The Securities Litigation Expert Blog

Comparing SEC Regulation Best Interest to Existing FINRA Rules

Posted by Jack Duval

Apr 27, 2018 9:30:35 AM


SEC Regulation Best Interest - Commissioner Kara Stein

AGENCE FRANCE-PRESSE/GETTY IMAGES US Securities and Exchange Commissioner Kara Stein.

This blog post continues a series exploring the fiduciary rules proposed by the DOL and now the SEC.  The DOL Rule posts can be found here and the SEC Rule post can be found here.

The SEC's proposed Regulation Best Interest ("RBI") is remarkable in how poorly it is crafted.  Indeed, it is a disaster.

If passed in it's current form, RBI will:

  • Not create a unified fiduciary standard as it was supposed to under the Dodd-Frank Act Section 913;
  • Confuse clients as to the duties of broker-dealers compared to investment advisors, and;
  • Pass off existing FINRA Rules and interpretations as some kind of heightened standard.

Table 1:  Comparing SEC Regulation Best Interest to Existing FINRA Rules

SEC Regulation Best Interest v. Existing FINRA Rules

For a PDF of this table click here.

As can be seen above, the only thing RBI adds are the disclosures relating to the scope and terms of the relationship and material conflicts of interest.  While these are good additions, they fall far short of increasing investor protections.

Everything else in RBI already exists within the FINRA rules.

Kara M. Stein Comments

SEC Commissioner Kara M. Stein has savaged RBI in her public statement:

... does this proposal require financial professionals to put their customers' interest first, and fully and fairly disclose any conflicting interests? No.  Does this proposal require all financial professionals who make investment recommendations related to retail customers to do so as fiduciaries? No.  Does this proposal require financial professionals to provide retail customers with the best available options? No.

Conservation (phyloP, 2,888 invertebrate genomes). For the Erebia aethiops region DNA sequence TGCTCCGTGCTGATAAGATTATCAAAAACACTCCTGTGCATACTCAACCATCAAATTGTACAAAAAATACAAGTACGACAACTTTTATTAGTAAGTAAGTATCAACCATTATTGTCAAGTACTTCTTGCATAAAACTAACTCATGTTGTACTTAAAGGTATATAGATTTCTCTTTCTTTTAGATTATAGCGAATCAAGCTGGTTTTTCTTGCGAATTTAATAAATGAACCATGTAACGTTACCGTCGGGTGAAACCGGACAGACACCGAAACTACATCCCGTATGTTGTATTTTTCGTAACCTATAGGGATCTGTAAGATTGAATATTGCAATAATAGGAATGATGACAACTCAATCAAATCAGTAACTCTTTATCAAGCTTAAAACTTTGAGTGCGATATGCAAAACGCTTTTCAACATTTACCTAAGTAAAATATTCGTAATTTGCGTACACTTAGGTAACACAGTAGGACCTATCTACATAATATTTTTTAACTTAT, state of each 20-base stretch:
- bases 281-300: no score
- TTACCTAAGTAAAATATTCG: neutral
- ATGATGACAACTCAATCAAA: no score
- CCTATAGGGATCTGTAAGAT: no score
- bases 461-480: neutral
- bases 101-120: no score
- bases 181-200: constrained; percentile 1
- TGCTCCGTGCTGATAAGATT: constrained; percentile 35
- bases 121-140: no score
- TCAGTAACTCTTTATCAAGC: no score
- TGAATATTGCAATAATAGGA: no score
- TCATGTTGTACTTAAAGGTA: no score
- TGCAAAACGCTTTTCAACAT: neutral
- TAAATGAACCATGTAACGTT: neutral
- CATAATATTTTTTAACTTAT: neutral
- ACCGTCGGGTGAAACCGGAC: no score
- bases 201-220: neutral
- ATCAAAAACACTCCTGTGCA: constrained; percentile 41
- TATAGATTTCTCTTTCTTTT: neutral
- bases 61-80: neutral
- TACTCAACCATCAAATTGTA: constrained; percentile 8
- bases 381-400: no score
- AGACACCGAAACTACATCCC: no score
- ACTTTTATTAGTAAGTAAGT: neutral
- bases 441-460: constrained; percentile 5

Commissioner Stein also points out, as have others, that nowhere in the 1,000+ pages of related documents does RBI define what "best interest" means.  Instead, the RBI states the best interest obligation will be satisfied "if the broker-dealer complies with four component requirements: a Disclosure Obligation, a Care Obligation,and two Conflict of Interest Obligations."  (96)

Thus, broker-dealers will be able to check the boxes to prove that they complied with an undefined "best interest" obligation that already exists under FINRA rules.  This can only weaken investor protection.

To learn more about fiduciary expert Jack Duval, click here.


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Topics: FINRA Rule 2111 (Suitability), Investment Suitability, Suitability Expert, fiduciary obligations, erisa fiduciary expert, Securities Exchange Commission, Regulation Best Interest, fiduciary expert

SEC Regulation Best Interest

Posted by Jack Duval

Apr 20, 2018 8:18:52 AM

Accelerant SEC Regulation Best Interest - Logo 


This blog post continues a series exploring the fiduciary rules proposed by the DOL and now the SEC.  My previous blog posts can be found here.

On Wednesday, April 18, 2018, the SEC issued a number of rule proposals designed, in theory, to "unify" the obligations of registered representatives of broker dealers with those of registered investment advisors.

It does no such thing.

Broker-dealers and their registered representatives will not be fiduciaries under Regulation Best Interest.  Investment advisors will remain fiduciaries.

Essentially, Regulation Best Interest will take many of the obligations that already exist in the FINRA Rules and Regulatory Notices and bring them under the SEC's aegis.  Indeed, the SEC stated:

As discussed herein, some of the enhancements that Regulation Best Interest would make to existing suitability obligations under the federal securities laws, such as the collection of information requirement related to a customer's investment profile, the inability to disclose away a broker-dealer's suitability obligation, and a requirement to make recommendations that are "consistent with his customers' best interest," reflect obligations that already exist under the FINRA suitability rule or have been articulated in related FINRA interpretations and case law.  (Emphasis added.  Regulation Best Interest; 10)

This means the suitability standard will remain for registered representatives with some additional language about the "best interests" of the client.  I will try to define exactly what the additional "best interest" language actually means in subsequent posts.